The right leader for Amtrak
Amtrak has been a financial orphan since it was born out of the bankruptcy of Penn Central 45 years ago. Passenger rail does not — cannot on most routes — make money, so Congress created Amtrak to take over the passenger trains. The new company got no support from many political leaders, especially Republicans, who saw the railroad as a safe harbor for the unions.
Amtrak never received permanent funding as a line item in the federal budget. Every time it has needed money, the company has had to go hat-in-hand to Congress. Moreover, only four men with railroad experience have ever headed Amtrak. Most of the rest, including Amtrak’s retiring president, have had political backgrounds. Now the company’s board has appointed a railroader as its new president — Charles “Wick” Moorman, a soft-spoken Mississippian who used to head Norfolk Southern.
Running Amtrak is not an easy job. The company lacks the independence of a private corporation, and Mr. Moorman sometimes will have to draw on his ample reservoir of diplomacy. Twoadministrations have pushed out presidents. The Clinton White House did in one because he stood up to the unions. The George W. Bush administration forced out railroader David Gunn, one of the best presidents in Amtrak’s history, whose outspoken advocacy of common-sense policies annoyed the politicians.
Mr. Moorman faces some daunting challenges. He will be taking over a railroad that suffers from a serious case of mismanagement. It has a dismal safety record. Amtrak needs the operating discipline that Mr. Moorman lived by during his 45-year career at Norfolk and one of its predecessors, the Southern Railway.
Moreover, Amtrak’s service has declined to some extent, especially on some longdistance trains. Food quality often falls short, and dining cars have even been eliminated from the Silver Star, which connects Baltimore with Florida. The prices of bedrooms on its sister train, the Silver Meteor, have been jacked up so high even travelers on expense accounts cannot afford them. Mr. Moorman knows the importance of good service and is qualified to fix such problems.
Mr. Moorman understands finance and is the ideal choice for the task of raising the billions that will be needed to build two new tubes under the Hudson River to replace a storm-damaged tunnel that was built a century ago. Hemust oversee a multibilliondollar project to turn the Northeast Corridor into a 180-mile-per-hour high-speed line. Moreover Amtrak needs annual funding to cover its operating deficits and to provide capital for upgrading tracks and trains outside the Northeast Corridor.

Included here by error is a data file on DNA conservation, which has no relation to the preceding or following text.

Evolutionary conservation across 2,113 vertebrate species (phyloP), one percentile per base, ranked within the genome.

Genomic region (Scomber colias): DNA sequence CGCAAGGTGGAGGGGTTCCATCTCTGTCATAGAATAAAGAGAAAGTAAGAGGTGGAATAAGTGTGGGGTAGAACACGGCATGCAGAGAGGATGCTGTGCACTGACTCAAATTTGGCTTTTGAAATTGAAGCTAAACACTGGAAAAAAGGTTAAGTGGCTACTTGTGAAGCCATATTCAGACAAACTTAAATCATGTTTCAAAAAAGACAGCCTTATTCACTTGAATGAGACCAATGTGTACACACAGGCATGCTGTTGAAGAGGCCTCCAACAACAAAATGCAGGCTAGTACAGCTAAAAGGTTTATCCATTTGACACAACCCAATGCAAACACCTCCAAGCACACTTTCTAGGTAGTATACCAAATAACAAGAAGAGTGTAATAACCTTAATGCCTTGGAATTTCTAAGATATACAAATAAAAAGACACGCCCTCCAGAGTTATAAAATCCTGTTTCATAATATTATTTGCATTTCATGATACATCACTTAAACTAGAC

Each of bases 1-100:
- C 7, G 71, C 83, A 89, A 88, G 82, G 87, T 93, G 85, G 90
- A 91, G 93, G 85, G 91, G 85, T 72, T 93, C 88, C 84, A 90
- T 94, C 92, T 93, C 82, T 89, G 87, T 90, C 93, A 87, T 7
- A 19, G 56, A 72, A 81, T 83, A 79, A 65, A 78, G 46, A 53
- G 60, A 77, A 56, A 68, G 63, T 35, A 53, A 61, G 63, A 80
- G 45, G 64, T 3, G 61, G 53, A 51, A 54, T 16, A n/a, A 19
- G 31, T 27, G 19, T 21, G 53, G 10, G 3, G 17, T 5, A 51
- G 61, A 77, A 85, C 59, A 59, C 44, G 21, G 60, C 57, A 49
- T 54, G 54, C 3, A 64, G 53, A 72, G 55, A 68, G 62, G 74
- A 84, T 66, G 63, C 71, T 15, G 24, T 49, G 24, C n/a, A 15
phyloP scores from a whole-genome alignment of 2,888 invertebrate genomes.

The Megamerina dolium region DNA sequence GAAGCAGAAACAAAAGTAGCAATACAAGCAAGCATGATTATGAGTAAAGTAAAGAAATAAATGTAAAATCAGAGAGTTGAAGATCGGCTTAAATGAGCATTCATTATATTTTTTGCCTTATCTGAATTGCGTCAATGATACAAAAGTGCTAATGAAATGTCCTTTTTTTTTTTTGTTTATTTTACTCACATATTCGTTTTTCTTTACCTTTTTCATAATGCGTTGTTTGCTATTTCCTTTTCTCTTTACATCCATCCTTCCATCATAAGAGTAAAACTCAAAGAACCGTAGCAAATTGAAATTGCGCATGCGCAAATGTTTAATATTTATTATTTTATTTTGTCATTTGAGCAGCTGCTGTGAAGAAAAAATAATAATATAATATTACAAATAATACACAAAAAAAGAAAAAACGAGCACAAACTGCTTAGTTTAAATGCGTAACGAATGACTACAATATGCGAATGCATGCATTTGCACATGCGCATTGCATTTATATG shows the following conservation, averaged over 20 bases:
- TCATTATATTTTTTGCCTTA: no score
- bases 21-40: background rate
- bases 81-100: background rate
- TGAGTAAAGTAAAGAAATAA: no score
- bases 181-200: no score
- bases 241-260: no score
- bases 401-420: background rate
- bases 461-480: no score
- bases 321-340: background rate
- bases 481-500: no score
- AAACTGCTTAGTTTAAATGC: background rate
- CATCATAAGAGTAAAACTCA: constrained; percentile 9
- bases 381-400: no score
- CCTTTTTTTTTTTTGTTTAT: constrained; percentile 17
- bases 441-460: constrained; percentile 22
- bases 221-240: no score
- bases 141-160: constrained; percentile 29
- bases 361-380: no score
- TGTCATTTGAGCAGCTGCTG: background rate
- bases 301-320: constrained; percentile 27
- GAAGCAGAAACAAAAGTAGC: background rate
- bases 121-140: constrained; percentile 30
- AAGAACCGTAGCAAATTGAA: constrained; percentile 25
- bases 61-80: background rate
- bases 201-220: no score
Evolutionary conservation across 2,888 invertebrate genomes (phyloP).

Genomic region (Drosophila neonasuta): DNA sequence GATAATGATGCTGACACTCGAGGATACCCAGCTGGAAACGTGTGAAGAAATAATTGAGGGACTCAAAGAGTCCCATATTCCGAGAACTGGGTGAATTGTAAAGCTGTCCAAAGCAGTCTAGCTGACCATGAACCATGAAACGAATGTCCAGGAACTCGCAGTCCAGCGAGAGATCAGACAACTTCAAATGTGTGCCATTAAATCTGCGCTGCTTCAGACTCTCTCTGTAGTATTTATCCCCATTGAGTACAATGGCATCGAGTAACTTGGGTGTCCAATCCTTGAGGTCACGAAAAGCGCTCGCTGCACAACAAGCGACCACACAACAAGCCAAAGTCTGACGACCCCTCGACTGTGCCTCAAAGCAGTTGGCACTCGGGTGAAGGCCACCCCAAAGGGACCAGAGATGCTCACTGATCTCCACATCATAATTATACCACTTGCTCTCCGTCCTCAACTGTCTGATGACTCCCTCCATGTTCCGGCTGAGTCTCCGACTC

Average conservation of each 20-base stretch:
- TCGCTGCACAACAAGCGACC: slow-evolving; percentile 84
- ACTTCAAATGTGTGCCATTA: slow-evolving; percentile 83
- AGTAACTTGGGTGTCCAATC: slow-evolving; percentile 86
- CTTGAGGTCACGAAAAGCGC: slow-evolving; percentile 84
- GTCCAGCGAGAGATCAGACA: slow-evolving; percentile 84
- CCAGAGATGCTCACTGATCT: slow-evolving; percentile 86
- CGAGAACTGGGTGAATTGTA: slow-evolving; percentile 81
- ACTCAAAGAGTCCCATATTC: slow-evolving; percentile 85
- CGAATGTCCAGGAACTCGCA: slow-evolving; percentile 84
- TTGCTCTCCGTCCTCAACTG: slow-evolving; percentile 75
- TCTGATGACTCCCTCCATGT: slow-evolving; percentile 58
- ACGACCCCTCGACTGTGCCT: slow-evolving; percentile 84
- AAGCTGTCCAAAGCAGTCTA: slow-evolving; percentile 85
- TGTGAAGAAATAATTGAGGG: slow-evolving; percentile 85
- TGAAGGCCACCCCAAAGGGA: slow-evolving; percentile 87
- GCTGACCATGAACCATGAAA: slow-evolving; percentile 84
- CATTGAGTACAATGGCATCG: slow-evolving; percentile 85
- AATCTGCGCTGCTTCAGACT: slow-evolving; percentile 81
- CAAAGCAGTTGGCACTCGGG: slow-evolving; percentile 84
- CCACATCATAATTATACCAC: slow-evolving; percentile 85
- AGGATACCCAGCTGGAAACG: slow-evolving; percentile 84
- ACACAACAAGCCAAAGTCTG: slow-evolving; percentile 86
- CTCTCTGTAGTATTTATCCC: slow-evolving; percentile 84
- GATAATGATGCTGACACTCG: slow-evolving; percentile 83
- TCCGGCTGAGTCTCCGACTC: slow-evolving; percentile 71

Simultaneously he must deal with the freight railroads that carry Amtrak trains on their systems. The relationship between Amtrak and those carriers has deteriorated as passenger trains have been delayed by a surge of freight traffic. He also faces the challenge of expanding Amtrak’s partnerships with the states that have enabled the railroad to expand its services. At Norfolk Southern, Mr. Moorman worked with the state of Virginia and Amtrak to bring passenger trains down his railroad’s main line from Petersburg to Norfolk. So he knows how it’s all done.
Mr. Moorman’s least recognized challenge is the need to redefine Amtrak’s role in America’s transportation system. Our highways are jammed these days. The nation’s most flagrant case is Washington, including suburban Maryland, where motorists waste an average of 82 hours a year sitting in traffic jams.
Building more roads to accommodate the traffic will not work. Studies show every new lane on a highway only attracts more vehicles.
Over 25 years ago truckers realized that any cargo going more than 300 or 400 miles should be handed over to a railroad. Similarly motorists need to take the train. Where there is good passenger service, such as on the Northeast Corridor, motorists do use Amtrak rather than drive. But elsewhere few do, largely because there is no frequent rail service available. Amtrak can fill that need with more trains.
That will require more subsidies and more capital funding. To achieve this, Amtrak will need a permanent spot on each year’s federal budget and regular annual funding from states as well. The airlines are subsidized already with government money for air traffic control and airports. Billions of public funds are spent on highways every year. Amtrak requires the same.
To obtain that status Amtrak needs to launch a carefully orchestrated campaign to make the public and our political leaders aware of the critical role it can play unclogging our highways. In the long term this will be even more important to Amtrak than creating better service and establishing higher standards of operating discipline. But before Amtrak can make itself recognized as a key mover in the nation’s transport network, the quality of the company’s management must be elevated to first class. By creating a well-run railroad first, Mr. Moorman can deal with all Amtrak’s other challenges as well.